John Blaxland

Professor John Blaxland

Professor of International Security & Intelligence Studies


PhD (War Studies), MA (History), BA (Hons 1)

Contact details
+61 2 6125 0932
M +61 (0)429 824 169
Room: 3.23
Building: Hedley Bull Building

Biographical Statement

John Blaxland is Professor of International Security and Intelligence Studies at the Strategic and Defence Studies Centre at ANU. He is also a Senior Fellow of the Higher Education Academy and Fellow of the Royal Society of New South Wales. In addition, he is a member of the Australian Army Journal editorial board and an occasional commentator in the print, television and radio media. He is a US Department of Defense Minerva Research Initiative grant recipient, and speaks English, Thai and Spanish.

John holds a PhD in War Studies from the Royal Military College of Canada, an MA in History from ANU and a BA (Hons 1) from UNSW. He is a graduate of the Royal Thai Army Command & Staff College (dux, foreign students) and the Royal Military College, Duntroon (Blamey Scholar).

He has extensive experience in the intelligence community including as the principal intelligence staff officer for the Australian brigade in East Timor in September 1999, as an intelligence exchange officer in Washington DC, as Director Joint Intelligence Operations (J2), at Headquarters Joint Operations Command (2006/7) and as a lead author of the three-volume history of ASIO. In addition he was Australia’s Defence Attaché to Thailand and Myanmar.

He teaches “Honeypots and Overcoats: Australian Intelligence in the World” as part of the Bachelor of International Security Studies program, and supervises a number of students undertaking higher degrees by research.

Research interests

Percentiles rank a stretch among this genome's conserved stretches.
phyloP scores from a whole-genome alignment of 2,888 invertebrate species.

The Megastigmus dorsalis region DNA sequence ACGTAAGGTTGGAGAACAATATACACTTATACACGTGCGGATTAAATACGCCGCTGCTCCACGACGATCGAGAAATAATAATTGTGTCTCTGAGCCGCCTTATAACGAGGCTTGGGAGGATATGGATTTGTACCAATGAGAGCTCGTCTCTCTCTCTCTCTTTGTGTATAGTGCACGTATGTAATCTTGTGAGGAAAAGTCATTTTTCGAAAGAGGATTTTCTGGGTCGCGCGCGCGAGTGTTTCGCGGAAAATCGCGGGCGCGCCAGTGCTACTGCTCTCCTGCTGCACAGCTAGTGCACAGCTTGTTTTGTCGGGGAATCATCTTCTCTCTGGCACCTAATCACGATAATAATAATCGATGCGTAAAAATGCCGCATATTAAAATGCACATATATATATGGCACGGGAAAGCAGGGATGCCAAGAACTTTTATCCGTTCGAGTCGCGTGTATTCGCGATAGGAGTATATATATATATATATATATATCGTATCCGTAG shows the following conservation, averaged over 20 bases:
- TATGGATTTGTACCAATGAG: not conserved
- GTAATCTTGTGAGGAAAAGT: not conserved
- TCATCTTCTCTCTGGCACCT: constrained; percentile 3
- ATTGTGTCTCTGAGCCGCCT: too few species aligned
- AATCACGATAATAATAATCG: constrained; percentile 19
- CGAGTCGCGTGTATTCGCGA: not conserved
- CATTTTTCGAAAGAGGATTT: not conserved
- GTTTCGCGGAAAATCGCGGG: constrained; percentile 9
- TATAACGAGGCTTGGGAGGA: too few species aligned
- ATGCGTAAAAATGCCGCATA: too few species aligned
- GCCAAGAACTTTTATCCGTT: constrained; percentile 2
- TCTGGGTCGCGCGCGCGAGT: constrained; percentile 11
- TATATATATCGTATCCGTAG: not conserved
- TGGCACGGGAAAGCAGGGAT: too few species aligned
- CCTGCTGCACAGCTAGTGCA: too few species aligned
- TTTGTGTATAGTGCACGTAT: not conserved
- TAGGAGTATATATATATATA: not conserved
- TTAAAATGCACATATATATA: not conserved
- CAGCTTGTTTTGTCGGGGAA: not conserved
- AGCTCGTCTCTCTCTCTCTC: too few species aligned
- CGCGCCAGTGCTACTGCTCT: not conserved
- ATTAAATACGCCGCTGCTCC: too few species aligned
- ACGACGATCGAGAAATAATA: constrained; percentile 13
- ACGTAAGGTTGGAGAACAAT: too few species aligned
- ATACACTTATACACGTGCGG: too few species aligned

His publications and research interests concern intelligence and the security arms of government, Australian military history and strategy, defence studies, military operations (including East Timor, Korea, Iraq and Afghanistan); international relations, notably on South-east Asia (Thailand, Myanmar, Timor Leste, Indonesia, South China Sea, ASEAN), and North America, (Canada/United States).

Key publications

His books include The Secret Cold War: The Official History of the Australian Security Intelligence Organisation 1975-1989 (Allen & Unwin 2016), East Timor Intervention (MUP, 2015), The Protest Years (A&U, 2015), The Australian Army From Whitlam to Howard (CUP, 2014), Strategic Cousins (MQUP, 2006), Revisiting Counterinsurgency (LWSC, 2006), Information era Manoeuvre (LWSC, 2002), Signals (RASigs, 1999) and Organising an Army (SDSC, 1989).

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Kioloa Beach

From Hot War to Cool Oceans: ANU Wargames at Kioloa

By: Dr Andrew Carr, Program Convenor of the Master of Strategic Studies at the ANU Strategic and Defence Studies Centre.

Who is watching the watchers? It's a bureaucratic maze


Guarding Australia in an alphabet soup of spy organisations, Australia needs a new National Security Adviser to balance competing advice with clear strategy.

Gold Buddhist statues

YOLO: Insights from Thailand

How do the religious worldviews of senior officials shape the strategic thinking of Thailand’s up-and-coming leaders? Professor John Blaxland combs the data from a years-long project on religion and Thai politics for insights.

Peter Dutton and Malcolm Turnbull

Explainer: how the Australian intelligence community works

This article is the first in a five-part series exploring Australian national security in the digital age.


Tenets of Thailand’s ASEAN engagement


Photo by Flikr user looyaa

Do the lessons of Thucydides apply to Singapore?

Recently the Dean of the Lee Kuan Yew School of Public Policy in Singapore, Kishore Mahbubani, dropped a bombshell.

Why Moriarty is a good choice for Defence Secretary

Pundits were surprised and eyebrows raised late last week when the news broke that Greg Moriarty had been selected as the replacement for Dennis Richardson as Secretary of the Department of Defence

Peter Dutton (right) is set to assume responsibility for the newly created home affairs portfolio. AAP/Mick Tsikas

New home affairs department seems to be more about politics than reform

It is difficult not to give in to cynical impulses over Tuesday’s announcement that the government will create a department of home affairs.


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